Forbes has a great piece online today that I urge everyone to take a look at- especially those recent graduates preparing for the first day of a new job and students gearing up for their first steps into the working world.
The truth of the matter is that work will always be a learning process. If you enter with an attitude other than that, then you’re in for a surprise. The trick is to find an environment that encourages you to grow and provides you with the opportunities you need to become successful- without hanging you by the rope it gives you.
Oh, and it doesn’t hurt to pay attention to some of the advice laid out in the article. Here are a few of my favorite tips:
- “You won’t be fired because your boss is angry.” In the majority of cases, this is absolutely true. We hold two formal review sessions for interns here at Peppercomm and teams are encouraged to give feedback on assignments as often as possible. Ask questions. What can I do to improve? Don’t hang your head- there are checks and balances for a reason and it’s absolutely not personal.
- “Not making a choice is a choice.” Internships are ideal because they allow you to take a peek into an industry, company, or culture. Obviously, students and graduates are eager for full-time positions, but more often than not, the best way to reach that goal is simply to get your foot in the door.
- “It’s going to take time to get good at your job.” I’ve only been in PR for about 3.5 years and I’m nowhere near perfect, but I’m much better off than I was at my first PR internship (that was a doozy). Don’t be discouraged. Find a mentor(s) with the skills you’d like to develop and absorb as much as you can- everyone has to start somewhere. Just remember that no task is too big or too small.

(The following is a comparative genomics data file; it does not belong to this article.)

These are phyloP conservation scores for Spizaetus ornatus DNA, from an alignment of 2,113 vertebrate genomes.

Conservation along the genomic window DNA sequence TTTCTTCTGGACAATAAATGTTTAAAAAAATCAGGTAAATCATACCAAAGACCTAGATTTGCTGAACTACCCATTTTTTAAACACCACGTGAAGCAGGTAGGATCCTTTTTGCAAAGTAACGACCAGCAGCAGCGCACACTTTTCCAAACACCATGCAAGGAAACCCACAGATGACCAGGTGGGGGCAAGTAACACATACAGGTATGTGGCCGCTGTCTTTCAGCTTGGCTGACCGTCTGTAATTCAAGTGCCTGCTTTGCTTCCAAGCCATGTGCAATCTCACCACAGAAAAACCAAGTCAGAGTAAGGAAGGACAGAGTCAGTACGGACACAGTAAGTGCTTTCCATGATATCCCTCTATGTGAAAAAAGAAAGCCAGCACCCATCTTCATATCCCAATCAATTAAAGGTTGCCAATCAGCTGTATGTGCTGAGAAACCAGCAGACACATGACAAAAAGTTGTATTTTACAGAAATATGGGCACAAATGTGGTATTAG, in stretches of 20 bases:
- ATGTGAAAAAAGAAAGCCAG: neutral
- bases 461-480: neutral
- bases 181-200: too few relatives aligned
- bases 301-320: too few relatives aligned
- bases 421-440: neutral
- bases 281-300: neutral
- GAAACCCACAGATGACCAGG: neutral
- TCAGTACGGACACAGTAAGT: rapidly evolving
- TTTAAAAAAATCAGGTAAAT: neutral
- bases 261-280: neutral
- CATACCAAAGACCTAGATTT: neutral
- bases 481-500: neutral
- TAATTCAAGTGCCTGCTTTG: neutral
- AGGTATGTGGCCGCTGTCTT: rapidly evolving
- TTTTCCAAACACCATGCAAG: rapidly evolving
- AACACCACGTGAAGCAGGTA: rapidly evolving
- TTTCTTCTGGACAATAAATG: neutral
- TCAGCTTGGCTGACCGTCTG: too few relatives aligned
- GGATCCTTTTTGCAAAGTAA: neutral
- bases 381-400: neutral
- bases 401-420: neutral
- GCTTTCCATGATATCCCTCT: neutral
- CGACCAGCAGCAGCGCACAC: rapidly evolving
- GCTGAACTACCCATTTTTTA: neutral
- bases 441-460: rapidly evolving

So my fellow 20-somethings, what are some other lessons you’ve learned along the way?
Applying for an entry-level job can be a full-time job in itself. Between the resume tweaks, the endless cover letters and hours of company research, it can be daunting.
In our newest PRiscope series, we’re going to help you navigate some of the trickiest parts of the job-search process, as well as what to do when you land that dream internship or entry-level position. Better yet? We’ll do it in bite-size posts.
Here are five tips in five minutes for your next interview:
- Dress appropriately- Technically, this should be a no brainer. Still, you’d be surprised how many candidates fail to err on the side of formality, especially during the summer months. Someone once told me, “Dress for the job you want to have in five years.” It’s never too early to get a head start.
- Don’t forget a firm handshake- My father was in sales and he passed this tiny tidbit along to me at an early age. A firm handshake exemplifies confidence- and why shouldn’t you be? You’re their ideal candidate, remember?
- Cite key examples- The interview is the perfect time to elaborate on all the points you mention in your resume and cover letter. Did the Twitter account you managed increase in followers? Great! Oh, and did you mention that the interview you arranged for your client led to a Wall Street Journal article? AND 1,000 unique visitors to the website? Perfect!
- Know the industry- PR Week. PR News. There are publications you’ll come to know as a PR professional. Mention an article you read in a recent issue and see if the interviewer has a strong opinion on it- which leads us to the next tip.
- ASK QUESTIONS- Nothing hammers the nail in the coffin worse than stone silence at the end of an interview. Remember, you’re interviewing the company in a sense as well. Make sure that it’s the fit for you. In case you’re stumped, take a look at this Inc. article that offers some excellent examples.
If you’re a college senior, chances are that you’ve settled in to quite a panic by now.
Your last semester is starting to wind down and soon you’ll be entering *gulp* the REAL world.
No worries. You’ll be fine. Trust me.
Even if you feel light years behind your fellow graduates, you can get right back in the game thanks to a handy-dandy tool called the smart phone.